Montrezl Harrell never hides his emotions.
But on Tuesday, the LA Clippers forward was subdued as he spoke with reporters for the first time since leaving the team on July 17. A visibly shaken Harrell couldn't hide the sadness in his eyes as he shared the grief he has been feeling after the death of his grandmother, a woman he described as one of his closest friends.
"Everything," Harrell said of what his grandmother meant to him. "My grandmother was the one who introduced me to the game of basketball, was my dad's mother. One of my biggest supporters, biggest fans, one of my best friends. Only way to put it. There's no other way to explain the things she done for me.
"She was my entire world."
On Monday night, Harrell returned and played in his first game in the bubble, finishing with six points and two rebounds in 15 minutes. Clippers coach Doc Rivers is slowly working the Sixth Man of the Year finalist back, after he missed all of the team's seeding games.
Harrell posted on Instagram that when he returned to his hotel room, he cried and had a conversation with his grandmother because he couldn't call her the way he had before.
"My grandmother bought me so many of the toddler little basketball hoops that she would hang up around the house," Harrell said. "I destroyed, I don't know, thousands of those things."
Harrell has shared on his Instagram over the past month how he couldn't stop thinking about his grandmother whether on long late-night drives while he was out of the bubble or during the hours spent alone in his room while in his seven-day quarantine upon his return.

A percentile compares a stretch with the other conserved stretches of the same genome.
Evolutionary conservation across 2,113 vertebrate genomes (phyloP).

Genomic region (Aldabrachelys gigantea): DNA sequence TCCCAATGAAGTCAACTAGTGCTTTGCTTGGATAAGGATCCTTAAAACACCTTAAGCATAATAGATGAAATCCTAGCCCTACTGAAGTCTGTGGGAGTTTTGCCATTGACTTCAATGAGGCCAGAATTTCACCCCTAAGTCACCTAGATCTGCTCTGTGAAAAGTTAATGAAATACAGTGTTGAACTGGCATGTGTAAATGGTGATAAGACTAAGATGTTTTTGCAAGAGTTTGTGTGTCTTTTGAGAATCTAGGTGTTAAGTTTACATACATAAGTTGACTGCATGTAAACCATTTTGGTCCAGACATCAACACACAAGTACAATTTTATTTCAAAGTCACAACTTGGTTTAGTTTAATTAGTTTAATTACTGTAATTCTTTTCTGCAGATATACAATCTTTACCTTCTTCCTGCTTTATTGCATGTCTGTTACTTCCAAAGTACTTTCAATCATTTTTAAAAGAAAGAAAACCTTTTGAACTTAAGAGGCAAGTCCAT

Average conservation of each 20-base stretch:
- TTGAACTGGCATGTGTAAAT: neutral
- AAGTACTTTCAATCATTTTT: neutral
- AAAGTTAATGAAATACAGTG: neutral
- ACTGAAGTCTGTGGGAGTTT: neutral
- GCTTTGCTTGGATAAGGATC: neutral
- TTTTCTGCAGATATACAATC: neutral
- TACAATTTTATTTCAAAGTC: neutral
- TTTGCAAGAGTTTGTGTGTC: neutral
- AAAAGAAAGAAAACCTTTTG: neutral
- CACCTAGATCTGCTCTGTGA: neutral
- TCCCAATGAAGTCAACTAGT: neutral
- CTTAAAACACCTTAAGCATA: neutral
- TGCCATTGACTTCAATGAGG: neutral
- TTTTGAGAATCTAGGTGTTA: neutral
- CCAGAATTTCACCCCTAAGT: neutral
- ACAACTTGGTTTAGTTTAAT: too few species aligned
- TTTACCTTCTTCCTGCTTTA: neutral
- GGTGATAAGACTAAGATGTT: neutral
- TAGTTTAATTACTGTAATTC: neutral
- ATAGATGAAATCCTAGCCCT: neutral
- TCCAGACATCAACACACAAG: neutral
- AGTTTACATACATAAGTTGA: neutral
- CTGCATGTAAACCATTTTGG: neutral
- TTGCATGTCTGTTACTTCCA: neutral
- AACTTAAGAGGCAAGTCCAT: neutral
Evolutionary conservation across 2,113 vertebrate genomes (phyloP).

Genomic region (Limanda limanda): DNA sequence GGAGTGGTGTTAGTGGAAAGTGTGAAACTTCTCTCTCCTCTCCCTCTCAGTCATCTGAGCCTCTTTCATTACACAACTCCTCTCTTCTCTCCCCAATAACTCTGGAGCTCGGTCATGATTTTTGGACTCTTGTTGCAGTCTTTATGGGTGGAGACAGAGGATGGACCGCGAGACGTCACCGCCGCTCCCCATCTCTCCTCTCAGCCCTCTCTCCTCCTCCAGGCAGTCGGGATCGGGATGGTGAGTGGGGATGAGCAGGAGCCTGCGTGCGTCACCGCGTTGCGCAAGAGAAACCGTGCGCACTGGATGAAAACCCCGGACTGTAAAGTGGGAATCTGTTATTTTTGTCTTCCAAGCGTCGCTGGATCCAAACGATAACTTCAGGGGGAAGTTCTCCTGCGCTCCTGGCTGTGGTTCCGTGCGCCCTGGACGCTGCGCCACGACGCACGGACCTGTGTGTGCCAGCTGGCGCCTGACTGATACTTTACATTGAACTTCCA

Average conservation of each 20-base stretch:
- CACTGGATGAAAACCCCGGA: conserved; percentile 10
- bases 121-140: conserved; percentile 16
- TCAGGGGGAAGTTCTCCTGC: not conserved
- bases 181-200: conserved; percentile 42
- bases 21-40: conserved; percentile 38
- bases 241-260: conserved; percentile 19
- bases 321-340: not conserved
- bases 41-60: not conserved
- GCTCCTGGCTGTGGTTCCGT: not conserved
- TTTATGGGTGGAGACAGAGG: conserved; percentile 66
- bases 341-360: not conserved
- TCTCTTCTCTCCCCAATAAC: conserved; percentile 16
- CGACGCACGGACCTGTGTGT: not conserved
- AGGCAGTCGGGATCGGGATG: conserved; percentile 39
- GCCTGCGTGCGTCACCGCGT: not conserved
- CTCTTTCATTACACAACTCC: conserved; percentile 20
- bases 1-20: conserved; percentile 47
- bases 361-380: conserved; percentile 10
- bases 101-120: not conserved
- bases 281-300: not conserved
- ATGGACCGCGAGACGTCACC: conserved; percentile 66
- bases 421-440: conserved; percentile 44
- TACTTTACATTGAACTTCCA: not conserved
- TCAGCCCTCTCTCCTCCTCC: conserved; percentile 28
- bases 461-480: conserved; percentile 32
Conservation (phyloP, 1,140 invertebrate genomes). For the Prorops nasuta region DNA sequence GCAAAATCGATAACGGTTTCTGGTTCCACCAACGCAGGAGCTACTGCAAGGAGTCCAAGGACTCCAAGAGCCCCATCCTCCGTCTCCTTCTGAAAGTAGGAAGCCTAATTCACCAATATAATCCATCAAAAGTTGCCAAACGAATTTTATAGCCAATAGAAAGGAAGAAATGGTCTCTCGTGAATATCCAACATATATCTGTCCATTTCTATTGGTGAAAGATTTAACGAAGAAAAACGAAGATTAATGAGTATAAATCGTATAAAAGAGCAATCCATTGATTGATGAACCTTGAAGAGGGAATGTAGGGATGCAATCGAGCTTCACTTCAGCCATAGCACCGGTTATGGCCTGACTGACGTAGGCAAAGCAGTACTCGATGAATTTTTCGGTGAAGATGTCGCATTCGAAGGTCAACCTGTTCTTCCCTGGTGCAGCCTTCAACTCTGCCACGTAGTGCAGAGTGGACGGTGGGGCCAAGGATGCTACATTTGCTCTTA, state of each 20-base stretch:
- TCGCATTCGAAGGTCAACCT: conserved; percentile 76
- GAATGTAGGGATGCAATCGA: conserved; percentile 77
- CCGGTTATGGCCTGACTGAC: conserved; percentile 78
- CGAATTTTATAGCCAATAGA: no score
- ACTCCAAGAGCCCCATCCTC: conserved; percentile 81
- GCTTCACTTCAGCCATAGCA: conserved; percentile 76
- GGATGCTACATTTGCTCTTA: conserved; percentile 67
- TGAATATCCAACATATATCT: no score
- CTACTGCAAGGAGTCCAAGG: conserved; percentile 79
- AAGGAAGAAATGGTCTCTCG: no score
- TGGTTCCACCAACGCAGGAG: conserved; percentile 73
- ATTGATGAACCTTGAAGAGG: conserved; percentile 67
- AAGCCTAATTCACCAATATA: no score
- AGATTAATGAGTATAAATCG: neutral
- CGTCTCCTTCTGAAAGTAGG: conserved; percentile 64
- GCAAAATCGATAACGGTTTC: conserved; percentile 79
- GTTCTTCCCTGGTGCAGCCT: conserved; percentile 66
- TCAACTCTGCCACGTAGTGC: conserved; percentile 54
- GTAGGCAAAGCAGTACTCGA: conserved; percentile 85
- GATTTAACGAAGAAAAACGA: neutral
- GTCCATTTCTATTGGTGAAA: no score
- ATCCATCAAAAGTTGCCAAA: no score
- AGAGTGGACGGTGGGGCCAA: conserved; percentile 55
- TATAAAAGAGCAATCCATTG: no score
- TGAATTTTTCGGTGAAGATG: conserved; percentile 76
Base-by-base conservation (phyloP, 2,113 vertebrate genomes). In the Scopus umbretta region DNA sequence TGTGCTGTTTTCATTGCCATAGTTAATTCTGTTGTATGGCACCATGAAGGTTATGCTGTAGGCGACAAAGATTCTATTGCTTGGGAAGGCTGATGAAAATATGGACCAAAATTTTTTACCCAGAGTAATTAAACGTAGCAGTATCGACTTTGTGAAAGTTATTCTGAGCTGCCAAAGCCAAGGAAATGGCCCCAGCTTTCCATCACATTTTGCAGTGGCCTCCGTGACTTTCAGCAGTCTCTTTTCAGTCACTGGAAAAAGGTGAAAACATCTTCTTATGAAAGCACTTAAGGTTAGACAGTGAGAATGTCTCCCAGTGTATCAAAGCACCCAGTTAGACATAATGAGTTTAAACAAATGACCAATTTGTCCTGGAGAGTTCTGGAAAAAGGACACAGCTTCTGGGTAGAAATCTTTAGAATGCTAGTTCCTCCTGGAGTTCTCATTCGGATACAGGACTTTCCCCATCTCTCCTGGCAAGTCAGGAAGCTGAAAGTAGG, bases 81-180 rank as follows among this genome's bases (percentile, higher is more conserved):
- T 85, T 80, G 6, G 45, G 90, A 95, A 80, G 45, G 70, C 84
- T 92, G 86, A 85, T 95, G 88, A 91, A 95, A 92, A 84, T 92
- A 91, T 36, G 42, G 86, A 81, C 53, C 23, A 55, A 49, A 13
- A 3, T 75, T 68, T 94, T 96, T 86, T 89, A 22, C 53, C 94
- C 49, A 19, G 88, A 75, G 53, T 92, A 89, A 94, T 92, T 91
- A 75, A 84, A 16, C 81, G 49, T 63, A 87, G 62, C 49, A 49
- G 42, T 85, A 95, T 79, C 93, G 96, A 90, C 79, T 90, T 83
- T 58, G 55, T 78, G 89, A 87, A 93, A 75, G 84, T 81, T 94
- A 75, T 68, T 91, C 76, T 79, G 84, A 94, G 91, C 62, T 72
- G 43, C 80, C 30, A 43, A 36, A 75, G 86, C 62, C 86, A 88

The Clippers tried to make Harrell feel less isolated during his time away from the team, often knocking on his hotel room door, shouting messages, texting, calling and using FaceTime while he was in quarantine. They each sent him personal messages trying to lift his spirits. When Harrell finally was reunited with his teammates on the court Monday morning at shootaround, Rivers said it sounded as if Nelson Mandela had just walked through the gym doors.
"He has gone through a lot of emotional stuff," Rivers said. "I think it was good for our guys to be able to grab him and hug him and touch him. Good for him to see us. I thought it was a good medicine."
Harrell said it meant everything to him. He will still need that love and support because, as his eyes and face showed Tuesday, the power forward is still hurting.
"Still wears on me to this day," Harrell said. "I'm still dealing with the process. ... It's just different having somebody here who just means everything in the world to you, and you [were] constantly in communication with them every other day. They always constantly checked on you, watched your games. The very first time you pick up a basketball, that factor isn't there anymore, so it's tough."